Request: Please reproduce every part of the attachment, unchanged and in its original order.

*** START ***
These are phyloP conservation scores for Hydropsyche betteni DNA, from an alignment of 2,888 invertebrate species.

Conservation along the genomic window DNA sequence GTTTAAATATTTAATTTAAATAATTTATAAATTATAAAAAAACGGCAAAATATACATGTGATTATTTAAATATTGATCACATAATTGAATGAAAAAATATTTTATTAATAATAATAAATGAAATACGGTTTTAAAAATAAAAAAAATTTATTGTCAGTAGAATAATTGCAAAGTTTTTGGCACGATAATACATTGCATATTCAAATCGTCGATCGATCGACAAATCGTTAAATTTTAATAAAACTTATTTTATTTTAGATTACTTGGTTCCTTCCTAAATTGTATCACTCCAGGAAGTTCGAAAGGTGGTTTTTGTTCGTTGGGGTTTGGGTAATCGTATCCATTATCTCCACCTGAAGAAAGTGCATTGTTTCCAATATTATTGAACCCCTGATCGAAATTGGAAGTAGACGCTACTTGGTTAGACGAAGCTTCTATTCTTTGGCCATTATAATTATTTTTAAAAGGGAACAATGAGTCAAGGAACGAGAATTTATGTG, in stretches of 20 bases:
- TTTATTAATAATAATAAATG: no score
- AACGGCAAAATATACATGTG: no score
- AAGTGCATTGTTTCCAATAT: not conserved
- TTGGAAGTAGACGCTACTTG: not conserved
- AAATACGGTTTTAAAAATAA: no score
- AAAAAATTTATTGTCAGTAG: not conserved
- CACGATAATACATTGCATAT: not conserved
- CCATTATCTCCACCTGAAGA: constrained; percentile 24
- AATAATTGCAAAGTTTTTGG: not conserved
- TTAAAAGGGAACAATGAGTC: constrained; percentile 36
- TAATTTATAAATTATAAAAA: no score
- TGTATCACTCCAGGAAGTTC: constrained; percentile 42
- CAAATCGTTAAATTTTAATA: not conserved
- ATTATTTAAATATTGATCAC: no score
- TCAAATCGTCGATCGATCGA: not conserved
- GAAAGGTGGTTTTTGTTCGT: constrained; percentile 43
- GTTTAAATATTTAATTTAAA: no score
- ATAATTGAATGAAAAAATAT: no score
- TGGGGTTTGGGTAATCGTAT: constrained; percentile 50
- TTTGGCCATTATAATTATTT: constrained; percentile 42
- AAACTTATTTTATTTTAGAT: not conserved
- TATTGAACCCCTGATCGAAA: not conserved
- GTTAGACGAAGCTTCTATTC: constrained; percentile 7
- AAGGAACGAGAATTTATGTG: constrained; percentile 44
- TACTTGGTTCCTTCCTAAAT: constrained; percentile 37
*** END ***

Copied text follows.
These are phyloP conservation scores for Hydropsyche betteni DNA, from an alignment of 2,888 invertebrate species.

Conservation along the genomic window DNA sequence GTTTAAATATTTAATTTAAATAATTTATAAATTATAAAAAAACGGCAAAATATACATGTGATTATTTAAATATTGATCACATAATTGAATGAAAAAATATTTTATTAATAATAATAAATGAAATACGGTTTTAAAAATAAAAAAAATTTATTGTCAGTAGAATAATTGCAAAGTTTTTGGCACGATAATACATTGCATATTCAAATCGTCGATCGATCGACAAATCGTTAAATTTTAATAAAACTTATTTTATTTTAGATTACTTGGTTCCTTCCTAAATTGTATCACTCCAGGAAGTTCGAAAGGTGGTTTTTGTTCGTTGGGGTTTGGGTAATCGTATCCATTATCTCCACCTGAAGAAAGTGCATTGTTTCCAATATTATTGAACCCCTGATCGAAATTGGAAGTAGACGCTACTTGGTTAGACGAAGCTTCTATTCTTTGGCCATTATAATTATTTTTAAAAGGGAACAATGAGTCAAGGAACGAGAATTTATGTG, in stretches of 20 bases:
- TTTATTAATAATAATAAATG: no score
- AACGGCAAAATATACATGTG: no score
- AAGTGCATTGTTTCCAATAT: not conserved
- TTGGAAGTAGACGCTACTTG: not conserved
- AAATACGGTTTTAAAAATAA: no score
- AAAAAATTTATTGTCAGTAG: not conserved
- CACGATAATACATTGCATAT: not conserved
- CCATTATCTCCACCTGAAGA: constrained; percentile 24
- AATAATTGCAAAGTTTTTGG: not conserved
- TTAAAAGGGAACAATGAGTC: constrained; percentile 36
- TAATTTATAAATTATAAAAA: no score
- TGTATCACTCCAGGAAGTTC: constrained; percentile 42
- CAAATCGTTAAATTTTAATA: not conserved
- ATTATTTAAATATTGATCAC: no score
- TCAAATCGTCGATCGATCGA: not conserved
- GAAAGGTGGTTTTTGTTCGT: constrained; percentile 43
- GTTTAAATATTTAATTTAAA: no score
- ATAATTGAATGAAAAAATAT: no score
- TGGGGTTTGGGTAATCGTAT: constrained; percentile 50
- TTTGGCCATTATAATTATTT: constrained; percentile 42
- AAACTTATTTTATTTTAGAT: not conserved
- TATTGAACCCCTGATCGAAA: not conserved
- GTTAGACGAAGCTTCTATTC: constrained; percentile 7
- AAGGAACGAGAATTTATGTG: constrained; percentile 44
- TACTTGGTTCCTTCCTAAAT: constrained; percentile 37